Geoffroy Saint-Hilaire, 1809
The Amazonian umbrellabird (Cephalopterus ornatus) is a species of bird in the family Cotingidae native to the Amazon basin with a separate population on the eastern slopes of the Andes. The male bird is entirely black, with a black crest and inflatable wattle on the throat, and at 48 to 55 cm (19 to 22 in), may be the largest passerine bird in South America. The female is slightly smaller. Both have an undulating flight, described as woodpecker-like, and the male has a loud, booming call.
The Amazonian umbrellabird feeds on fruit and berries, and may opportunistically take insects and spiders. It forages singly, in pairs or in small groups, in the forest canopy, hopping from branch to branch, but is a secretive species and is more often heard than seen.
Much larger than the female, the male Amazonian umbrellabird is likely the largest passerine in South America as well as the largest suboscine passerine in the world. The male Amazonian umbrellabird grows to a weight of 480–571 grams (1.06–1.26 lb) and a length of 48–55 centimetres (18.9–21.7 in). The female averages 41–44 centimetres (16.1–17.3 in) and weighs up to 380 grams (0.84 lb). As in the other umbrellabirds, the Amazonian umbrellabird is almost entirely black, has a conspicuous crest on the top of their head, and an inflatable wattle on the neck, which serves to amplify their loud, booming calls. This species has pale eyes, whereas in other umbrellabirds the eye is black. The undulating flying method of this species is considered quite woodpecker-like, with the lack of white on the umbrellabird’s plumage distinguishing it from large woodpeckers it co-exists with. The Amazonian umbrellabird is usually seen flying only across openings in the forest, such as over rivers, and usually boldly hops branch to branch while in trees.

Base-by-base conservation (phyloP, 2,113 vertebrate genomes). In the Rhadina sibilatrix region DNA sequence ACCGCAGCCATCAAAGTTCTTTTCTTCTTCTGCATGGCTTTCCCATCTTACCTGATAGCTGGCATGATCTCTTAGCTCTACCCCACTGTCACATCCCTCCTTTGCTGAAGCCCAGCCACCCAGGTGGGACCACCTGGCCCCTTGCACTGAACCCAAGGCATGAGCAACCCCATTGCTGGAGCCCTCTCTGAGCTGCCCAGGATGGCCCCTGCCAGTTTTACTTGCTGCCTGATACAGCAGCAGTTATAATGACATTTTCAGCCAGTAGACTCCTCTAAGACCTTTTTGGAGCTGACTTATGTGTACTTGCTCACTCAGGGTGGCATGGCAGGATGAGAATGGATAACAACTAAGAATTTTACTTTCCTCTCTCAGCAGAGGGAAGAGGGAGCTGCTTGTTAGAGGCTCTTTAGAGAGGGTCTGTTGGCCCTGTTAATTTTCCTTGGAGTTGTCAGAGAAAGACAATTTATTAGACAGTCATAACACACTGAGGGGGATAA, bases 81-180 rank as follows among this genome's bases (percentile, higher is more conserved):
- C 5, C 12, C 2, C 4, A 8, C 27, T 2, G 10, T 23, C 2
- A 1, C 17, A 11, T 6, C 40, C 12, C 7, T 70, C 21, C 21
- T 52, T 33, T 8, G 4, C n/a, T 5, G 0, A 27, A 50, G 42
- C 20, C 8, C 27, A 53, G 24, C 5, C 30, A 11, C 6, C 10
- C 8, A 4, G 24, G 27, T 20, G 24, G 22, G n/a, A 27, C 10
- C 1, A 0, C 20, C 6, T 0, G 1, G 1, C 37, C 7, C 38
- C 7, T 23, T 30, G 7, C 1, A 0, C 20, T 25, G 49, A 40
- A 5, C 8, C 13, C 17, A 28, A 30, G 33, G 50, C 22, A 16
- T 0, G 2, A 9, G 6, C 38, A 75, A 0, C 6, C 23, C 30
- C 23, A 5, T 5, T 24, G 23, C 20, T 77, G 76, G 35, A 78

This species occurs in two main populations: One found in woodland and forest, mainly near rivers, in the Amazon basin, and a second found in forested foothills of the eastern Andes. The Amazonian umbrellabird is found variously in small groups, pairs or individually. They are usually seen in or near the canopy but due to their wary behavior and scarcity at open spots they are easily missed for a bird of this size. They are heard in the field more often than they are seen. Fruit and berries are usually preferred but insects, spiders and insect larvae are eaten opportunistically.
- BirdLife International (2012). "Cephalopterus ornatus". IUCN Red List of Threatened Species. Version 2013.2. International Union for Conservation of Nature. Retrieved 26 November 2013.
- The Birds of Ecuador, Vol. 2: Field Guide, Robert S. Ridgely & Paul J. Greenfield, Cornell University Press (2001). ISBN 978-0-8014-8721-7
- Birds of Venezuela, Steven L. Hilty, Princeton University Press (2003). ISBN 978-0-691-09250-8
|Wikimedia Commons has media related to Cephalopterus ornatus.|
- A Guide to the Birds of Colombia, Steven L. Hilty & William L. Brown, Princeton University Press (1986). ISBN 0-691-08372-X.